What’s The Difference Between Pick Modules And Rack Supported Platforms?
Many warehouses today have a goal of doing all they can in their existing space — a sometimes difficult objective in an era of rapid expansion. In most cases, this comes down to maximizing their facility’s cube, either for increased throughput or higher capacity. This can mean building storage racking higher. It can also mean leveraging existing rack structures and converting them to pick modules or rack supported platforms. But how does an operation determine which option best fits its storage and handling needs? And what’s the difference between pick modules and rack supported platforms?
Picking Between Pick Modules and Rack Supported Platforms
The type of operations and processes that occur in the building dictate which type of system is ideal, said Aaron Conway, President of Mezzanine Safeti-Gates, a member of the Protective Guarding Manufacturers Association (ProGMA).
“A rack supported platform usually supports product storage, and sometimes assembly processes. Essentially, it’s like a mezzanine, but made out of pallet racking. It’s constructed from rack uprights and beams with flooring added to the higher levels,” Conway explained. “Rack supported platforms allow workers to both store and retrieve products with ease from the higher reaches of the structure. Associates must climb a set of stairs to reach that platform.”
Pick modules are a variation on rack supported platforms, he continued. Their installation typically supports workflows associated with order fulfillment.
“In pick modules, pallets of products are stored up high and accessed from a platform for picking. Employees break down pallets into smaller quantities by picking directly inside the racks. They then send the case picks to outbound shipping via a conveyor,” Conway said, adding that some pick modules also incorporate automated picking. “Automation can allow the operation to extend several levels high.”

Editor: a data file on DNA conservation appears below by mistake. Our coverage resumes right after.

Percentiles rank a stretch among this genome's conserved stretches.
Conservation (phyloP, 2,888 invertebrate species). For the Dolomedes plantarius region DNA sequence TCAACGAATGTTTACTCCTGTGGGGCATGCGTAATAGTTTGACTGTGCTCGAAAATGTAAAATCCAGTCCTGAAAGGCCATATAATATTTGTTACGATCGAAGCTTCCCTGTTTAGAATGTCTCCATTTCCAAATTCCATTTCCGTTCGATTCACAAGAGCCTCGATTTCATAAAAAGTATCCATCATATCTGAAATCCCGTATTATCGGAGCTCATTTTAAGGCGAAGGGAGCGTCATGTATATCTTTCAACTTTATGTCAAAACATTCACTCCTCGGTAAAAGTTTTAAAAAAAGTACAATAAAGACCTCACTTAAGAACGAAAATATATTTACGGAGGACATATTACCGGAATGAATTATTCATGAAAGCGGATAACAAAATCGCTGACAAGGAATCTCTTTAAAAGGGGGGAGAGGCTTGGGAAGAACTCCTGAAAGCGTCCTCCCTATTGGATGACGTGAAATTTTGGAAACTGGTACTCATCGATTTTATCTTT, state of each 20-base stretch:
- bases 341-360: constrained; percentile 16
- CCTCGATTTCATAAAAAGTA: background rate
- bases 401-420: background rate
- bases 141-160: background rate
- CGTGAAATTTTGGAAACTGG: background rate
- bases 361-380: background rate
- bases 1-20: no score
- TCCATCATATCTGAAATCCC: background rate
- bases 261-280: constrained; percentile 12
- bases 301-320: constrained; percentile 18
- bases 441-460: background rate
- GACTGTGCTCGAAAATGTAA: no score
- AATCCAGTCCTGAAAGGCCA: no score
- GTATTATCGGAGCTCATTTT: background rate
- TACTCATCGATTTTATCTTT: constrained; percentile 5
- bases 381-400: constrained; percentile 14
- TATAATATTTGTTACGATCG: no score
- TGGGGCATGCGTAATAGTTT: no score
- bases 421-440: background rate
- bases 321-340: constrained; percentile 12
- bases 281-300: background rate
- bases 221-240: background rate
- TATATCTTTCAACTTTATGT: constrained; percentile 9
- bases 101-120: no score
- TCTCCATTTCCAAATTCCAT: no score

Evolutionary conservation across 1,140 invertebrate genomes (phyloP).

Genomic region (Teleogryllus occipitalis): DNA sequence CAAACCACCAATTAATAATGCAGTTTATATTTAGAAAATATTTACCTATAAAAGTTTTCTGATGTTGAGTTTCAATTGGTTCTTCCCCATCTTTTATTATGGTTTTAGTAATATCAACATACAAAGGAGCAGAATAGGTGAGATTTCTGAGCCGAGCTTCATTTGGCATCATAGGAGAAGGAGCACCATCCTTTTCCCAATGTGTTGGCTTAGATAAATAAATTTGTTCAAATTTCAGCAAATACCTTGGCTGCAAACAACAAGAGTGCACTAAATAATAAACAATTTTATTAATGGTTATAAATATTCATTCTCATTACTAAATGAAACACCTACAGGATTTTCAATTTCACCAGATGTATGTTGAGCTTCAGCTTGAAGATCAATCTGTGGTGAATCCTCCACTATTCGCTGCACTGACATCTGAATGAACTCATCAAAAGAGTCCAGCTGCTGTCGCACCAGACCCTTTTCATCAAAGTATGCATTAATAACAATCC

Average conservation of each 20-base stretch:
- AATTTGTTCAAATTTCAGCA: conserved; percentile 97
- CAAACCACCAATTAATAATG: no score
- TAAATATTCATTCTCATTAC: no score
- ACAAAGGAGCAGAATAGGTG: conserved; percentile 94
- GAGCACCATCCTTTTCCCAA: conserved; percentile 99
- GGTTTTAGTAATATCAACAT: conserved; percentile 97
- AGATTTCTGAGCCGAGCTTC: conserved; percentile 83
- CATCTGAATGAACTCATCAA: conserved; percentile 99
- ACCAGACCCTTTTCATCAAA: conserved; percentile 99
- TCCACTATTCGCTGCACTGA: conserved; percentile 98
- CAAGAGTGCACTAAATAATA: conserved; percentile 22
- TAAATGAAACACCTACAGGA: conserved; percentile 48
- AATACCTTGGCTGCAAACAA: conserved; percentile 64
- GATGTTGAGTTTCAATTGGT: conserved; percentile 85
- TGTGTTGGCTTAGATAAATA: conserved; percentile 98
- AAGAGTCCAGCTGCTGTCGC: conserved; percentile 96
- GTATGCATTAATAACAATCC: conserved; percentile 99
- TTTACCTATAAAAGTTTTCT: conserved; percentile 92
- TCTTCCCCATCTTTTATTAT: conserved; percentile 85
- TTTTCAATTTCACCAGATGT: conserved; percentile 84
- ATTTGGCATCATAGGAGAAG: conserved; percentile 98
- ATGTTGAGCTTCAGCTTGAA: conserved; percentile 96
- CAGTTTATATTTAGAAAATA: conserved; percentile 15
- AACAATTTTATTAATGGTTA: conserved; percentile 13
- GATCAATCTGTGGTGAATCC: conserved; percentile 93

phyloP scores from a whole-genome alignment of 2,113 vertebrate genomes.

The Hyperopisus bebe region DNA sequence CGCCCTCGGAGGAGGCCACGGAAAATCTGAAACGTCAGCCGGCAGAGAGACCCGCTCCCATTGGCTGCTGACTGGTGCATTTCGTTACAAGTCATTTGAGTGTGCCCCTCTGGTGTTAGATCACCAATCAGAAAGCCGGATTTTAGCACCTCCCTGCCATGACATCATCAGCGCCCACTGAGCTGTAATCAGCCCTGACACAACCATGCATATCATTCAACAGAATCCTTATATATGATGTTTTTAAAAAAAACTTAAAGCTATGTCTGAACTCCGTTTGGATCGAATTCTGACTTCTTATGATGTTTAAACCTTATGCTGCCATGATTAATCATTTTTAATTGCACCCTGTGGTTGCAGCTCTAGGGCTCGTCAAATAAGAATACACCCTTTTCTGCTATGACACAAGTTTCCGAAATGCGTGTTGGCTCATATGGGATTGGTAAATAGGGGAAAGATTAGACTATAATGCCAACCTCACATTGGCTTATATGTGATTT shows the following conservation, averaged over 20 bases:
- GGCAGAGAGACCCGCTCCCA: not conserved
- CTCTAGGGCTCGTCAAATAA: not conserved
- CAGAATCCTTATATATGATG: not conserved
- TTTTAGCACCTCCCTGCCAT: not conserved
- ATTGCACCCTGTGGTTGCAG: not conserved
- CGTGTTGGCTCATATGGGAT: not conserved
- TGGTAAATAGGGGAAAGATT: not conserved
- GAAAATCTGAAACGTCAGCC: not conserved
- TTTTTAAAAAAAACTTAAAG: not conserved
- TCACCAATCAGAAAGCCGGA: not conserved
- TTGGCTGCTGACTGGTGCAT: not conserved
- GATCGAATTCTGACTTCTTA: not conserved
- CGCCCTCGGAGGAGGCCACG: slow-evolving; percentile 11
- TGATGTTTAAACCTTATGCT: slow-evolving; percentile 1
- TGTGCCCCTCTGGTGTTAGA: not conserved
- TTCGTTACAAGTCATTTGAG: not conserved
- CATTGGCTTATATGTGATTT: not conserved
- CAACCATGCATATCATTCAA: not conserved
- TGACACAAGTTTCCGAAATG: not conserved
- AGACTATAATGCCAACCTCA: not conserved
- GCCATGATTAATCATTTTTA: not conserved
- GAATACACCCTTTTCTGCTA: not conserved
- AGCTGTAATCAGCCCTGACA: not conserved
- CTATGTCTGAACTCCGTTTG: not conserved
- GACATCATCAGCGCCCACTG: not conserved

Safety is Paramount
Regardless of which structure best suits an operation, both pick modules and rack supported platforms require safety measures. Therefore, the Rack Manufacturers Institute (RMI) includes design and configuration requirements for both in ANSI MH16.1: Design, Testing and Utilization of Industrial Steel Storage Racks, section 12.3.
Without the right protective guarding in place, pick modules and elevated work platforms can be dangerous places to work. Falls pose the biggest risk. This is particularly true if pickers are situated near the ledges. Fortunately, there are several protective guarding solutions available to enhance associate safety while working at heights, noted Conway. They include:
Specifically designed for integration around elevated work areas, guardrails (also sometimes referred to as guarding) prevent associates from falling over the edge. They surround the perimeter of the platform or walkway. Guidelines for their safe design and installation are in ANSI MH16.1. Also, ANSI MH.32-1: Stairs, Ladders, and Open-Edge Guards for Use with Material Handling Structures (section 5) — developed by RMI in partnership with the Storage Manufacturers Association (SMA) — offers safe guardrail guidelines.